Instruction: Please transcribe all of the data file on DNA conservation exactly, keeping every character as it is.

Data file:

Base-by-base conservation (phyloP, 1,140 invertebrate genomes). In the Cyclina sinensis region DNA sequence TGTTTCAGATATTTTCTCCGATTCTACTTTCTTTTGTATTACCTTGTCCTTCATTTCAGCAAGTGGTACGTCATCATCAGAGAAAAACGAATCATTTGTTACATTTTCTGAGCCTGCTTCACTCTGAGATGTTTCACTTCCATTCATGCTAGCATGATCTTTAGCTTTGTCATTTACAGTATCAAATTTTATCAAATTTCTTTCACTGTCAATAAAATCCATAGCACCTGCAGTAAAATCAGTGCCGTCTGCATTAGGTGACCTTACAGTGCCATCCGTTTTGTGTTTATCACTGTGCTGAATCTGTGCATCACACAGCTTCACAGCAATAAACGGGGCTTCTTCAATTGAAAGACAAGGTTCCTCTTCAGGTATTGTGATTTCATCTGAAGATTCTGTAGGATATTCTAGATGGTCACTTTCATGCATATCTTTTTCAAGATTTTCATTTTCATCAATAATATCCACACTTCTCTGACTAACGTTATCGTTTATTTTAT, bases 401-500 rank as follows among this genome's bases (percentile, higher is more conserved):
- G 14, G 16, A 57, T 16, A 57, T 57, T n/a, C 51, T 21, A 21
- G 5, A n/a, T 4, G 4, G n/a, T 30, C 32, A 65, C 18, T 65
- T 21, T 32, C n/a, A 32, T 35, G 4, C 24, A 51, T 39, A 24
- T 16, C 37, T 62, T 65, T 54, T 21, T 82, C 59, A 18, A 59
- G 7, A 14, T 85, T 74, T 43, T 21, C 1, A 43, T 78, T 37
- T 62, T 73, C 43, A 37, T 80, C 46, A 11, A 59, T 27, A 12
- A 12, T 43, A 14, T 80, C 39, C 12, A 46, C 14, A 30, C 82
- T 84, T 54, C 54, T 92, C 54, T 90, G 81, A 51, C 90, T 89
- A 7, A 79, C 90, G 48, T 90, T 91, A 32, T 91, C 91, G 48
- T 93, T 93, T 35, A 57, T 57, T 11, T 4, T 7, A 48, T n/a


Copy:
Base-by-base conservation (phyloP, 1,140 invertebrate genomes). In the Cyclina sinensis region DNA sequence TGTTTCAGATATTTTCTCCGATTCTACTTTCTTTTGTATTACCTTGTCCTTCATTTCAGCAAGTGGTACGTCATCATCAGAGAAAAACGAATCATTTGTTACATTTTCTGAGCCTGCTTCACTCTGAGATGTTTCACTTCCATTCATGCTAGCATGATCTTTAGCTTTGTCATTTACAGTATCAAATTTTATCAAATTTCTTTCACTGTCAATAAAATCCATAGCACCTGCAGTAAAATCAGTGCCGTCTGCATTAGGTGACCTTACAGTGCCATCCGTTTTGTGTTTATCACTGTGCTGAATCTGTGCATCACACAGCTTCACAGCAATAAACGGGGCTTCTTCAATTGAAAGACAAGGTTCCTCTTCAGGTATTGTGATTTCATCTGAAGATTCTGTAGGATATTCTAGATGGTCACTTTCATGCATATCTTTTTCAAGATTTTCATTTTCATCAATAATATCCACACTTCTCTGACTAACGTTATCGTTTATTTTAT, bases 401-500 rank as follows among this genome's bases (percentile, higher is more conserved):
- G 14, G 16, A 57, T 16, A 57, T 57, T n/a, C 51, T 21, A 21
- G 5, A n/a, T 4, G 4, G n/a, T 30, C 32, A 65, C 18, T 65
- T 21, T 32, C n/a, A 32, T 35, G 4, C 24, A 51, T 39, A 24
- T 16, C 37, T 62, T 65, T 54, T 21, T 82, C 59, A 18, A 59
- G 7, A 14, T 85, T 74, T 43, T 21, C 1, A 43, T 78, T 37
- T 62, T 73, C 43, A 37, T 80, C 46, A 11, A 59, T 27, A 12
- A 12, T 43, A 14, T 80, C 39, C 12, A 46, C 14, A 30, C 82
- T 84, T 54, C 54, T 92, C 54, T 90, G 81, A 51, C 90, T 89
- A 7, A 79, C 90, G 48, T 90, T 91, A 32, T 91, C 91, G 48
- T 93, T 93, T 35, A 57, T 57, T 11, T 4, T 7, A 48, T n/a